En EspaŅol

Q. Who is Mr. Smarty Plants?

A: There are those who suspect Wildflower Center volunteers are the culpable and capable culprits. Yet, others think staff members play some, albeit small, role. You can torture us with your plant questions, but we will never reveal the Green Guru's secret identity.

Help us grow by giving to the Plant Database Fund or by becoming a member

Did you know you can access the Native Plant Information Network with your web-enabled smartphone?

Share

Ask Mr. Smarty Plants

Ask Mr. Smarty Plants is a free service provided by the staff and volunteers at the Lady Bird Johnson Wildflower Center.

Search Smarty Plants
    
 
See a list of all Smarty Plants questions
Can't find the answer in our existing FAQs, submit a question to Mr. Smarty Plants.
Need help with plant identification, visit the plant identification page.
 
rate this answer
Not Yet Rated

Monday - August 13, 2012

From: Austin, TX
Region: Southwest
Topic: Plant Identification
Title: Identity of very tall plants in Austin, TX
Answered by: Nan Hampton

QUESTION:

I have these huge tall plants. They don't seem to want to bloom and they are shading out my other natives. They get very tall. 10 feet or so. What is it?

ANSWER:

Well, a little more about the plants would be a great help in identifying them; for instance, information about leaf shape, leaf arrangement on the stem, plant shape, whether the plants are growing in a flower bed, in a field, etc.  However, knowing what happens to be growing around Austin right now and can grow quickly into a tall plant in one season, I'm placing my bet on:

 Ambrosia trifida var. texana (Giant ragweed)

Just in case that's not your plant, another possibility would be:  Baccharis neglecta (False willow)

If neither of these is the plant that you are seeing, take photos and then visit our Plant Identification page to find links to plant identification forums that accept photos of plants for identification.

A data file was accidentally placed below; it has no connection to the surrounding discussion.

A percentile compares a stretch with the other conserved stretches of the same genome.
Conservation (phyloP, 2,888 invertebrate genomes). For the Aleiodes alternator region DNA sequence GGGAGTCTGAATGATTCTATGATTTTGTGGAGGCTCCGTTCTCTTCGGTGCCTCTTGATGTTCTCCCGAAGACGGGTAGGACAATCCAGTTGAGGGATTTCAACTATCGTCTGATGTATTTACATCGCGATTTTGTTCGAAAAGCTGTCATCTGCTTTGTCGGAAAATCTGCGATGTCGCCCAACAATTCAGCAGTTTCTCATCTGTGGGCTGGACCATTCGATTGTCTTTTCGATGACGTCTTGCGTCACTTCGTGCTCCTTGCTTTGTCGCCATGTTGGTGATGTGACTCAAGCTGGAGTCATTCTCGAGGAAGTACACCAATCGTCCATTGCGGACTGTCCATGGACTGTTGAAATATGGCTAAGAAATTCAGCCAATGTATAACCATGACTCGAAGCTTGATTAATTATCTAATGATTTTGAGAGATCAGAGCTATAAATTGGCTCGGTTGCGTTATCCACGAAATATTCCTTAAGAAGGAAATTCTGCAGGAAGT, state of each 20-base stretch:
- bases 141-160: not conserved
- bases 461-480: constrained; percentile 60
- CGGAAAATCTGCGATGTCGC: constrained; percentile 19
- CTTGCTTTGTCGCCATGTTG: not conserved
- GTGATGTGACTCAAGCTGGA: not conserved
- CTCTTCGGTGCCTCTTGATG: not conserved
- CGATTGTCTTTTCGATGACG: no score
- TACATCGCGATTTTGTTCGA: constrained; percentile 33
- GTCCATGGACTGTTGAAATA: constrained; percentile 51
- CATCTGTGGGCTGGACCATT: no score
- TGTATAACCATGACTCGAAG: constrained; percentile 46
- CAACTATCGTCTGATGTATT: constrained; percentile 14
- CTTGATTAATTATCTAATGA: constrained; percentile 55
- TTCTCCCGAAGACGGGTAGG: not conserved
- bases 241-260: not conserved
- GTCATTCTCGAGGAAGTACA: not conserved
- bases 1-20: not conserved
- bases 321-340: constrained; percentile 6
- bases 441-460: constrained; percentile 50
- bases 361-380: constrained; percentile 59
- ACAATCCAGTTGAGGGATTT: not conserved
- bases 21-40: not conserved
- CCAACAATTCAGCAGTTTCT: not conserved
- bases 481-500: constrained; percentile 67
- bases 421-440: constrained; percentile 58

From the Image Gallery


Texan great ragweed
Ambrosia trifida var. texana

Texan great ragweed
Ambrosia trifida var. texana

Texan great ragweed
Ambrosia trifida var. texana

Texan great ragweed
Ambrosia trifida var. texana

False willow
Baccharis neglecta

False willow
Baccharis neglecta

More Plant Identification Questions

Plant Identification
June 05, 2012 - I have a plant that looks like a lamb ear leaf but with a carnation flower on top. What is it?
view the full question and answer

Does goldenball leadtree (Leucaena retusa) have thorns?
July 26, 2010 - I have a plant that I am told is a native Texas plant, but the person I got it from could not remember its name. They said it was very hardy and drought tolerant. It looks a little like goldenball lea...
view the full question and answer

Plant identification
August 26, 2011 - I have found a small tree like plant that is small and the stem or trunk was thin and the leaves look like fern leaves. I also found a larger one it was thicker and closer to the ground the leaves wer...
view the full question and answer

Identification of cattail look-alike, except red
June 21, 2008 - I would like help identify the wildflowers growing beside the highways in my area so I can plant some at my house. We live in Sherwood Arkansas which is just north of Little Rock.The Highway where ...
view the full question and answer

Plant identification
July 31, 2010 - I have this shrub looking type plant with leaves that smell like lemons. The plant has a very small white flower on it. This shrub shows up in my yard every year in the summer. We are curious as to we...
view the full question and answer

Smarty Plants's Facebook profile Support the Wildflower Center by Donating Online or Becoming a Member today.

Mr. Smarty Plants wants you to be his Facebook friend. Click the Facebook icon to add yourself to Mr. Smarty Plants list of friends.
E-NEWSLETTER | BECOME A MEMBER | DONATE NOW | MEDIA | SITEMAP | STAFF
© 2015 Lady Bird Johnson Wildflower Center